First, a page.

Gems or Junk? The Rand Soars While the Economy Founders

As expected, Moody’s and Fitch further downgraded South Africa’s government debt last week. This now puts South African debt three places below official junk status at Fitch and two places below at Moody’s.

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The straw that broke the camel’s back seems to Finance Minister Mboweni’s medium-term budget policy statement (MTBPS) last month.  Despite offering an honest assessment of the country’s economic struggles, the MTBPS also included a R138-billion bailout for Eskom. The South African government argues that it has no choice, that Eskom is too big and too important to fail. Unfortunately, its impact on governmental finances is of similar size and importance: The ongoing support for the crumbling utility will push government debt to more than 80% of GDP by 2027/2028.

Trouble ahead

What is clear is that international investors see trouble ahead for South Africa. Two days after the government debt downgrade, Fitch followed up with a downgrade of the five major South African banks (Absa, FirstRand, Investec, Nedbank, and Standard Bank), citing their “significant sovereign exposure”. It seems that not only is Eskom going to cripple the government, but it is also going to take the private sector with it.

So, with storm-clouds ready to unleash on the country, and Covid-19 cases relentlessly climbing upwards once again, why is the Rand the best performing emerging market currency in the world? And is this performance sustainable? The answers are 1) little to do with South Africa and 2) probably not. But let us go into a bit more detail.

US elections and COVID-19 vaccine

Much of the Rand’s recent performance is down to two factors.

The first is result of the US election, the incoming Biden administration is likely to extend a much smaller domestic stimulus package than President Trump would have, weakening the outlook for corporate America. Biden is also seen as a steadier pair of hands than Trump, thus reducing overall risk and causing investors to shed some of their dollar holdings – the US dollar is a safe-haven currency and with Biden manning the ship, there is likely less need for safe-havens.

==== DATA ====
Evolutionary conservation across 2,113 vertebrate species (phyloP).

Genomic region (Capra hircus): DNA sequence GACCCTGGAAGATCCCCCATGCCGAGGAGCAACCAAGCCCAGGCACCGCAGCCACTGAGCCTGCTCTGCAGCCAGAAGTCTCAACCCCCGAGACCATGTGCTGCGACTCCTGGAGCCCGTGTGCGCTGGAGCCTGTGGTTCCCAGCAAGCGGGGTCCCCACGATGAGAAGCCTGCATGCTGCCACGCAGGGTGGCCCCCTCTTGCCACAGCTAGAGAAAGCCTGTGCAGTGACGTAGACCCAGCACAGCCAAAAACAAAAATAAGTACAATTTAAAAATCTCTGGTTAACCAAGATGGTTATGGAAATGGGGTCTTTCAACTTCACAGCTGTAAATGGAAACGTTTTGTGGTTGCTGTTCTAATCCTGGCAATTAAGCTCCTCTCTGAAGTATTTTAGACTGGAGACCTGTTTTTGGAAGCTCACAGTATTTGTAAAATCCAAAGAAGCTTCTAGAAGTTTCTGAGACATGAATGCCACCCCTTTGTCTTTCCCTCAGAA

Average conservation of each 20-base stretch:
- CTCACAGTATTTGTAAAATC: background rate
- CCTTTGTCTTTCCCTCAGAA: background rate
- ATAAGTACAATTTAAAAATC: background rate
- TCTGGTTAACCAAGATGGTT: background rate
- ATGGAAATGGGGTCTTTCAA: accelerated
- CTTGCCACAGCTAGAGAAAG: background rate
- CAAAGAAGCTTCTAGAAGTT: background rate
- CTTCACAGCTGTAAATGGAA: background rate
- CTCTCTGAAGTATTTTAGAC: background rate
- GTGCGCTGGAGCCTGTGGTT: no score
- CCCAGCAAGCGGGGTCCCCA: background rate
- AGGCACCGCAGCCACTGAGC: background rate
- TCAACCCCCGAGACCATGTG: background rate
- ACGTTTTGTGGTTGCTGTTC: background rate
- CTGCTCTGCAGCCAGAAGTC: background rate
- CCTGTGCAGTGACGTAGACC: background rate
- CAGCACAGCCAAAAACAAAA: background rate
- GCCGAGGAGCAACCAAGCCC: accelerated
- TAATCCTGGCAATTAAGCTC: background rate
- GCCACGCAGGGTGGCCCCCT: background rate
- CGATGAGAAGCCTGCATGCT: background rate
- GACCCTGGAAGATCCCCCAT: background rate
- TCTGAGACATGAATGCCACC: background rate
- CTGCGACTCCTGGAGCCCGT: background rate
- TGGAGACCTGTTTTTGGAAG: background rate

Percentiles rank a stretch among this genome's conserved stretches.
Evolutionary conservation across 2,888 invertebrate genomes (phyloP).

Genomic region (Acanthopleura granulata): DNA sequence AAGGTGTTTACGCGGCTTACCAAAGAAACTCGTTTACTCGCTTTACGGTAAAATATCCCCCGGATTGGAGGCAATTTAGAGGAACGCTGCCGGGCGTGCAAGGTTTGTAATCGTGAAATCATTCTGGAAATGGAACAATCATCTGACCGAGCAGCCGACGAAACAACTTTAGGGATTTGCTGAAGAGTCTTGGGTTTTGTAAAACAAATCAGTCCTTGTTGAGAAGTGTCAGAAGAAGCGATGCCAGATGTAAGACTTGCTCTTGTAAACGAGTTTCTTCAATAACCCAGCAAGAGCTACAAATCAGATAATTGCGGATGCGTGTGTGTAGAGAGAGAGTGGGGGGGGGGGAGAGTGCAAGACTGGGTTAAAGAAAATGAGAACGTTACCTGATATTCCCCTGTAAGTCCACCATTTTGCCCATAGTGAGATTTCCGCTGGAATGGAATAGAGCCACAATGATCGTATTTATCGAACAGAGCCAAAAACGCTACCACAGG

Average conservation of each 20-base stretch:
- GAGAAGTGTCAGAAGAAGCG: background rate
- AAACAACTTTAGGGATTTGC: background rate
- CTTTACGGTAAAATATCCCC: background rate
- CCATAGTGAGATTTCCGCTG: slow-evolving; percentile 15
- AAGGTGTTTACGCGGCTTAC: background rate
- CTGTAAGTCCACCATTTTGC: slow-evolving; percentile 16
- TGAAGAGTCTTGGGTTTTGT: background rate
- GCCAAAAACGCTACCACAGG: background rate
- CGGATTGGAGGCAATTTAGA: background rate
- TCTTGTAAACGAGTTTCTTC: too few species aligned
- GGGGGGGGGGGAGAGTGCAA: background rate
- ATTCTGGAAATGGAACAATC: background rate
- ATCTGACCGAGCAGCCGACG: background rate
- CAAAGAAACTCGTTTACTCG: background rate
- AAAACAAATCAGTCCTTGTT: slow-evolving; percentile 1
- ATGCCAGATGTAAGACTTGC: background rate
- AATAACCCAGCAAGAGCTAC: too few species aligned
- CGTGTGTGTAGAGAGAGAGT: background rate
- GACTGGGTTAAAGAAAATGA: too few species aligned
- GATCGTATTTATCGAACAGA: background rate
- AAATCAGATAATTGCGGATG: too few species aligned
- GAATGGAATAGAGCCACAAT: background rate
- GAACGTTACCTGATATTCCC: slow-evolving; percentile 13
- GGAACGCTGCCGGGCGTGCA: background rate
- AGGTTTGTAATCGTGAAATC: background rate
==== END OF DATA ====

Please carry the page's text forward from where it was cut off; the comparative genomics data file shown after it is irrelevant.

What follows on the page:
The overall effect is a dampening of investor appetite for US dollars, and almost every currency has gained against the dollar in recent weeks.

The second factor is the excellent news regarding Covid-19 vaccination efforts. With the Moderna, Pfizer and AstraZeneca vaccines all proving remarkably safe and effective, and all being fast-tracked for approval by governments around the world, there is finally light at the end of the pandemic tunnel. Investors who have been in a holding pattern for most of the year are loosening the purse strings and looking abroad to emerging markets once again.

An appetite for risk is back on the table. The result is that, despite the ever-junkier status of South African debt, investors have been snapping it up over the last month and are now net buyers in the region of 18 billion Rand.

Long-term economic outlook bleak

But is the status quo sustainable? Unfortunately, this is unlikely. While the market is currently happy to look to high-risk markets, this is mainly due to pent-up demand being unleashed. The underlying factors currently supporting the Rand are not of South Africa’s making, and the long-term economic outlook is bleak.

As the short-term appetite for riskier assets, like South African debt, wanes over the coming weeks and months, we should see return to normalcy. And the new normal for South Africa is a country struggling to deal with a mountain of debt and a badly wounded economy.

Many FSCA-regulated Forex brokers have reported a huge surge in support for the Rand in recent weeks as speculators have attempted to cash-in on the Rand’s rise, but the long-term positional traders are still holding firm in their short positions. While the jury is still out, and any attempt at certainty would be foolhardy given the events of the last year, the Rand’s future – much like South Africa’s – looks grim.

Interesting related article: “How can the global economy recover from the impact of COVID-19?”